I am the Negro Woman

Elizabeth Catlett

In 1946, Catlett went to Mexico City to make prints at the Taller de Gráfica Popular (People's Graphic Arts Workshop) and to study sculpture. Produced at the workshop, her "Negro Woman" series of fifteen linocuts (later titled "The Black Woman") is an epic commemoration of the historic oppression, resistance, and survival of African-American women. The close-cropped, starkly chiseled, and simultaneously intimate and monumental images demand witness to the historically marginalized achievements of African-American heroines and the private realities of the lives of ordinary African-American women. Informed by Catlett's politics and her social convictions, the prints also manifest her command of form, sensitivity to materials, and technical proficiency. The "Negro Woman" was revolutionary for its time as a narrative of previously unrepresented history, resistance, endurance, and hope.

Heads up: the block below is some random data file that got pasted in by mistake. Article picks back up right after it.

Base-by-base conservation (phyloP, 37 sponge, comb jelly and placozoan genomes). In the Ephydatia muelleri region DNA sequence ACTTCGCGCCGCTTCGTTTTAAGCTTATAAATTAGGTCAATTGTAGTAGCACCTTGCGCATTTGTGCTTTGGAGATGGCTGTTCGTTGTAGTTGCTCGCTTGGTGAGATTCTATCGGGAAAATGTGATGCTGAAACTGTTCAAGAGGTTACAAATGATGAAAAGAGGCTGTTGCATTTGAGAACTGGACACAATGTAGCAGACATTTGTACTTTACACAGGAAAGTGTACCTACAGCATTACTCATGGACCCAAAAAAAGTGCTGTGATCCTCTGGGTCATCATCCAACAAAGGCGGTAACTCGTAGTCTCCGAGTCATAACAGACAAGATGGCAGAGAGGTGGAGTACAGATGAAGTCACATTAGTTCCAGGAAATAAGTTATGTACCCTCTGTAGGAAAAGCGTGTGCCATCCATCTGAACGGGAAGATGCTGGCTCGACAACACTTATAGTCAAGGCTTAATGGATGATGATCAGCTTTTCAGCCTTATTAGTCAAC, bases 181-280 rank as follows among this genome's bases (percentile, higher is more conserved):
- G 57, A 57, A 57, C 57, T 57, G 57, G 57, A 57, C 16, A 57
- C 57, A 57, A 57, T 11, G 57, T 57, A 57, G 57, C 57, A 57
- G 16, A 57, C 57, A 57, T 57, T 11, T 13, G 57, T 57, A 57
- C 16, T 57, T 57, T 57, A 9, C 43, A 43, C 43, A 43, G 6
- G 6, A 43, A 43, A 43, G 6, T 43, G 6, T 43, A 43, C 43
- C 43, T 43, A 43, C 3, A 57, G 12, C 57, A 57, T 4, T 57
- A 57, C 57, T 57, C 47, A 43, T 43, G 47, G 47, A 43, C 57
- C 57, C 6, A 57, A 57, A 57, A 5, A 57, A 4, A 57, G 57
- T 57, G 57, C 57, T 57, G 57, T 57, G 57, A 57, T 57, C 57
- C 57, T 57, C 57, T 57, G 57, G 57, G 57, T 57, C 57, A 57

Date of Birth
Linocut on paper
5 1/2 x 5 in. (13.97 x 12.7 cm.)
Accession #
Credit Line
Art by Women Collection, Gift of Linda Lee Alter